from Net Politics and Digital and Cyberspace Policy Program

The Implications of Defending Forward in the New Pentagon Cyber Strategy

Sailors work together at a joint cyber training center during an April 2017 exercise at Fort Meade. Chief Petty Officer Dennis Herring/U.S. Cyber Command

The concept of "defend forward" is heavily emphasized in the new Department of Defense cyber strategy. Despite what others may think, defending forward in cyberspace is not a new concept. 

September 25, 2018

Sailors work together at a joint cyber training center during an April 2017 exercise at Fort Meade. Chief Petty Officer Dennis Herring/U.S. Cyber Command
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Ben Buchanan is an assistant teaching professor at Georgetown University and the author of The Cybersecurity Dilemma. You can follow him @BuchananBen

Last week, the Department of Defense launched a new cyber strategy. Although the details of the strategy are classified, the unclassified summary has attracted a lot of attention. Much of it has focused on the U.S. military’s plan to “defend forward” to better protect U.S. networks. This is an approach pushed by the Donald J. Trump administration, which is eager to highlight how it is loosening Obama-era restrictions on military cyber operations. Beyond the political posturing, the strategy does seem to reflect a freeing of U.S. Cyber Command to do more outside U.S. networks in order to interdict adversarial hackers before they can have malicious effects.

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Conceptually, this is not nearly as new as some of the analyses have suggested. In my book The Cybersecurity Dilemma, I outlined several cases of the National Security Agency (NSA) undertaking activities that would seem to fit easily under the broad heading of defending forward. In one instance that I recounted at some length, the NSA’s intrusion group (then known as Tailored Access Operations) hacked digital infrastructure used by the Third Department of the People’s Liberation Army, then made their way upstream and hacked into the computers from which the PLA was conducting their operations. In so doing, the NSA developed an excellent picture of the Chinese operations and used that intelligence to thwart specific Chinese intrusion attempts against U.S. networks. It is probably reasonable to assume that the modern conception of defending forward gives the military authority to conduct similar kinds of operations and perhaps also the ability to interfere directly with adversary operations by manipulating their devices and infrastructure.

This change highlights an important point: the study of escalation in cyber operations is still nascent. My scholarly work has focused on how difficult it is for a nation that suffers an intrusion into a critically important network to interpret the intruders’ intent—a variant on the classic security dilemma. I argued that it was hard to know if the intruders were setting up for a significant cyberattack or if they were just gathering intelligence. In light of this ambiguity, and due to some particular operational factors endemic to hacking efforts, nations are likely to assume the worst and not give the intruders the benefit of the doubt. It seems reasonable to expect that, as hard as it is to differentiate between intelligence collection and attack in cyber operations, it is even harder still to distinguish between defending forward and attacking forward. If the new strategy permits U.S. operators to be more aggressive than what the NSA was previously doing, that could have significant implications for escalation risks.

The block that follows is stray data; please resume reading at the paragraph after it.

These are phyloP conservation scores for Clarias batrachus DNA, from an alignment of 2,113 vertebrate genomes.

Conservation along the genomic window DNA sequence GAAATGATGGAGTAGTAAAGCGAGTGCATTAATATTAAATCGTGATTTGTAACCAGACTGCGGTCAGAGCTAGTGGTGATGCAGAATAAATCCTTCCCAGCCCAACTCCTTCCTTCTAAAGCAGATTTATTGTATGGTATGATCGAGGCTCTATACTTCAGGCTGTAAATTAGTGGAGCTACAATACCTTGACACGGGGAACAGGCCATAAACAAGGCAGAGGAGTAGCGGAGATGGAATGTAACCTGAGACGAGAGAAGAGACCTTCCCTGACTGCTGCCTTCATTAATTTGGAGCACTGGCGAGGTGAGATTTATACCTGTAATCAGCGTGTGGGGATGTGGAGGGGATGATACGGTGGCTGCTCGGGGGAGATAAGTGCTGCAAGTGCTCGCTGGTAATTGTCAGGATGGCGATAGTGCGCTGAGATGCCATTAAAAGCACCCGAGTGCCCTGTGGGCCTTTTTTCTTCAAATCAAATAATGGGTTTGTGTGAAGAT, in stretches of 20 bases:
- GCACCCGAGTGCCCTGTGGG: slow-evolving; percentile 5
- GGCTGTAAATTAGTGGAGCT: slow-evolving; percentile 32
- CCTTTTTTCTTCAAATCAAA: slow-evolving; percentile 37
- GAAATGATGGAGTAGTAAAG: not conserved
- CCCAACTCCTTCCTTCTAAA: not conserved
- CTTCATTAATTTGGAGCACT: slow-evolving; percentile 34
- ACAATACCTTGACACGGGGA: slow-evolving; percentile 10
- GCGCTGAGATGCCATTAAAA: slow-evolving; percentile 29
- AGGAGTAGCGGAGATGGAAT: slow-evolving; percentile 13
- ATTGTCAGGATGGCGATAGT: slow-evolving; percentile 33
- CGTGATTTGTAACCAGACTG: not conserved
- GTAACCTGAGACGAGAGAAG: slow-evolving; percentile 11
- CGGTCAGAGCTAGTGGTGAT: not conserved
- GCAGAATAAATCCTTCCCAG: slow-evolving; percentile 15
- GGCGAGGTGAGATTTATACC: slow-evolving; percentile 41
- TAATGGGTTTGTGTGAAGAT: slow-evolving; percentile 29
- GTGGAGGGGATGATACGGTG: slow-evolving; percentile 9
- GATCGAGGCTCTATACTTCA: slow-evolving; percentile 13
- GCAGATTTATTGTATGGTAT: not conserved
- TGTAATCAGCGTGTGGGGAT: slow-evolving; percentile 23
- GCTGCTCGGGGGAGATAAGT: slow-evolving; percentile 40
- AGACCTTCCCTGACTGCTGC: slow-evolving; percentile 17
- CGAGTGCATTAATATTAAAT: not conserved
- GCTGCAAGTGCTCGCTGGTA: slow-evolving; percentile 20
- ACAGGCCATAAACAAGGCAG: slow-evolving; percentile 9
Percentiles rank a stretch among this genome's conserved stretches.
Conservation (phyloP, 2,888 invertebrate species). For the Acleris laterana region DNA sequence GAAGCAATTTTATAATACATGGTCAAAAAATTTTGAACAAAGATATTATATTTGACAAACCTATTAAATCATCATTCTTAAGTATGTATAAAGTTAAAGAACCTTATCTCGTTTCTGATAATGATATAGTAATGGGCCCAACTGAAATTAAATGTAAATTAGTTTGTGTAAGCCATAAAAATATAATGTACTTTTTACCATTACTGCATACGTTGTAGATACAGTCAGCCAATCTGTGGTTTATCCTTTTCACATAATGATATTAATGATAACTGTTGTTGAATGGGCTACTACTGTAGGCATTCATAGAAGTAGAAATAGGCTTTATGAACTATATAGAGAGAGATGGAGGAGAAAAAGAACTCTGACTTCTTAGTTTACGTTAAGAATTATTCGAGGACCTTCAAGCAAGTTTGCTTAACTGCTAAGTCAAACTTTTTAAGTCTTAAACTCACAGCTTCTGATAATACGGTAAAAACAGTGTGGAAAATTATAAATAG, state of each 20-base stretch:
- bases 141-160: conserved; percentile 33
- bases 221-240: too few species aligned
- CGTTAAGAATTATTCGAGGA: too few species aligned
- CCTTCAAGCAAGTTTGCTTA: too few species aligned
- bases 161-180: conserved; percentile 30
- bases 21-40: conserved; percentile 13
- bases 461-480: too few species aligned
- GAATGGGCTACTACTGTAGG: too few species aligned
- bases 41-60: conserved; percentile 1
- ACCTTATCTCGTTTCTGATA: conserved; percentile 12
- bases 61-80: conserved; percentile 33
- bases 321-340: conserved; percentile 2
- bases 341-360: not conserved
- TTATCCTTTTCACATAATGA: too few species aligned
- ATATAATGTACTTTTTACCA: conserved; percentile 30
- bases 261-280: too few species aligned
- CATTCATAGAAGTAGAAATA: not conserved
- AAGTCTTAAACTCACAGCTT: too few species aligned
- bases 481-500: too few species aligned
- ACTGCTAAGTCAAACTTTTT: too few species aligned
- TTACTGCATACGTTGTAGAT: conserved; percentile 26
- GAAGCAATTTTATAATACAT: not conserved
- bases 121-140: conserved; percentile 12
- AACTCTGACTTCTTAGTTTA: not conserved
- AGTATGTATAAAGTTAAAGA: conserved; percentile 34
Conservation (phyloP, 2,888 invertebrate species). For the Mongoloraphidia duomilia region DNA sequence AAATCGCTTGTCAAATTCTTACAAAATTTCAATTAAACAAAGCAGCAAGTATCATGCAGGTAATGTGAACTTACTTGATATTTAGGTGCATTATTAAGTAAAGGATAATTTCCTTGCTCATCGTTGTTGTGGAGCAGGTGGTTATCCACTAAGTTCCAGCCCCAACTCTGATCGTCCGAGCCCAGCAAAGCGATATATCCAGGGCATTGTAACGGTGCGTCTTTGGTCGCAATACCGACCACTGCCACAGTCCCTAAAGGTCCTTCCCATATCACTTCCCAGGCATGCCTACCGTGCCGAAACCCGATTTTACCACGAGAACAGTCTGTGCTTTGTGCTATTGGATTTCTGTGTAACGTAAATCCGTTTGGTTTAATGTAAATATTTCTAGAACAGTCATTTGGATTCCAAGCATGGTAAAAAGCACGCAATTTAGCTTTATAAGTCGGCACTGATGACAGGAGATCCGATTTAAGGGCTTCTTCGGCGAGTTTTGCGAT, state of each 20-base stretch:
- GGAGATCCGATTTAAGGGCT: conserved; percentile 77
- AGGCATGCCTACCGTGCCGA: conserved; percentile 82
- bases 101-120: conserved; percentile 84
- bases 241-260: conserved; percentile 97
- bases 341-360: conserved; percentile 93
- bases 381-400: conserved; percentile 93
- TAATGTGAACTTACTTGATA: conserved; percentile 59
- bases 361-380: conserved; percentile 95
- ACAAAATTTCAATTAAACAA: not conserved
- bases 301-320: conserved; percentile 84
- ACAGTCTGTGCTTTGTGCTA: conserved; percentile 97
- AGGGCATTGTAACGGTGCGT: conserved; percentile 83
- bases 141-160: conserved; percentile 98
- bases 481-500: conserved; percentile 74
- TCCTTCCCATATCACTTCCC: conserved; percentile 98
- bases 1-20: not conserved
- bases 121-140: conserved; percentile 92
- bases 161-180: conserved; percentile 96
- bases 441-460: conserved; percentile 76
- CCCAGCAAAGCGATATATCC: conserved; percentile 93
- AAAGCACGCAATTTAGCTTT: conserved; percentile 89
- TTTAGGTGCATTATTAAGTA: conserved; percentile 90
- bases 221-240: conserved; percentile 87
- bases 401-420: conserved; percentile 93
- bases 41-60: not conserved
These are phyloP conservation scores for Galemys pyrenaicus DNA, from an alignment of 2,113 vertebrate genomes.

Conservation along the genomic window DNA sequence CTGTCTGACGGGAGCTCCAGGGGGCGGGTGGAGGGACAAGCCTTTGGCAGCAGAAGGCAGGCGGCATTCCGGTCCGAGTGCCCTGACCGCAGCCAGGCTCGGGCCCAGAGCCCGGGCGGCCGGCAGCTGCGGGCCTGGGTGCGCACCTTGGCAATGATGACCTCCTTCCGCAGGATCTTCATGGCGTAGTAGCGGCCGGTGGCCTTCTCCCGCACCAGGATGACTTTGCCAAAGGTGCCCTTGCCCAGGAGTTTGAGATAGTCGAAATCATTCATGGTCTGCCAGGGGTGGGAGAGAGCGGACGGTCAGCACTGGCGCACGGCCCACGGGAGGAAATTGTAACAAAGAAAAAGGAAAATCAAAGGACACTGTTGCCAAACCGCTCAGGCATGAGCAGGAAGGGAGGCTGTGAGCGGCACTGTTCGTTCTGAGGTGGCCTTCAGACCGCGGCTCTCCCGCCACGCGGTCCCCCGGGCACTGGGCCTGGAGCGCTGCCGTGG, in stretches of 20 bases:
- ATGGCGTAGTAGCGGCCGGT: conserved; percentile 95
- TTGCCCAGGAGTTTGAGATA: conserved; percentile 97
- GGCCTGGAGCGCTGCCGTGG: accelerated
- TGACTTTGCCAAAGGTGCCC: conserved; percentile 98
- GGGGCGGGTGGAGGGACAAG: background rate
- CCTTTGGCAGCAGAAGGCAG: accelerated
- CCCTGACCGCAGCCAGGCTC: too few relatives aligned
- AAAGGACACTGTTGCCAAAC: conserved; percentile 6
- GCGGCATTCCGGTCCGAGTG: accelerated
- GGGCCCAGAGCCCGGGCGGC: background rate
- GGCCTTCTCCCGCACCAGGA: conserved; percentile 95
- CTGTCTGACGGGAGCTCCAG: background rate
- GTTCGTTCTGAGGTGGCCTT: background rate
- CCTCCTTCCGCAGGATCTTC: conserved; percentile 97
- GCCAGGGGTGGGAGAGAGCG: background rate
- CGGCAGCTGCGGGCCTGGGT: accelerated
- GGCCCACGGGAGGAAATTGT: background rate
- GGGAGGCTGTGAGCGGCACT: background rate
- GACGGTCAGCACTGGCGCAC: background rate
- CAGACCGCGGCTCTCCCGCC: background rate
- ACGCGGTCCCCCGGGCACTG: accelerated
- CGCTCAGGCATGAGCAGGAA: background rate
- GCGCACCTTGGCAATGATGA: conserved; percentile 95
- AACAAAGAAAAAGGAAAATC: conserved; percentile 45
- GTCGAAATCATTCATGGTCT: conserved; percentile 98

Since the publication of The Cybersecurity Dilemma, I am often asked about why we do not see more escalation in cyber operations. There are at least three reasons. First, an enormous amount of activity, including direct interactions between hackers from different nations, takes place out of public view; it is naïve to assume that outside observers know all of what actually happens. Second, nations thus far seem to prefer it that way, and have worked to not perform cyber activities that would cause a spillover into non-cyber areas, especially kinetic military operations. Third, the Obama administration in particular exhibited a tremendous caution in the world of offensive cyber operations, to the critique of some analysts. For example, the 2015 DOD cyber strategy spoke of the need to mitigate risk but also explicitly highlighted the goal of controlling escalation—a topic that is mostly out of view this time.  

If President Trump’s Department of Defense is taking off the gloves as much as this strategy claims to, we should expect the potential for notable effects. General Paul Nakasone, in his confirmation hearing as the new head of the NSA and Cyber Command, noted that U.S. adversaries do not fear the United States when it comes to cyber operations. He’s right. Matching the high risk tolerance of our adversaries, especially Russia, with more aggressive operations may prove to be a wise policy choice. It may enable the United States to better thwart their operations and re-establish fear of what Washington can do. But policymakers and scholars should not pretend that defending forward is an entirely new concept nor one without its own associated dangers.  

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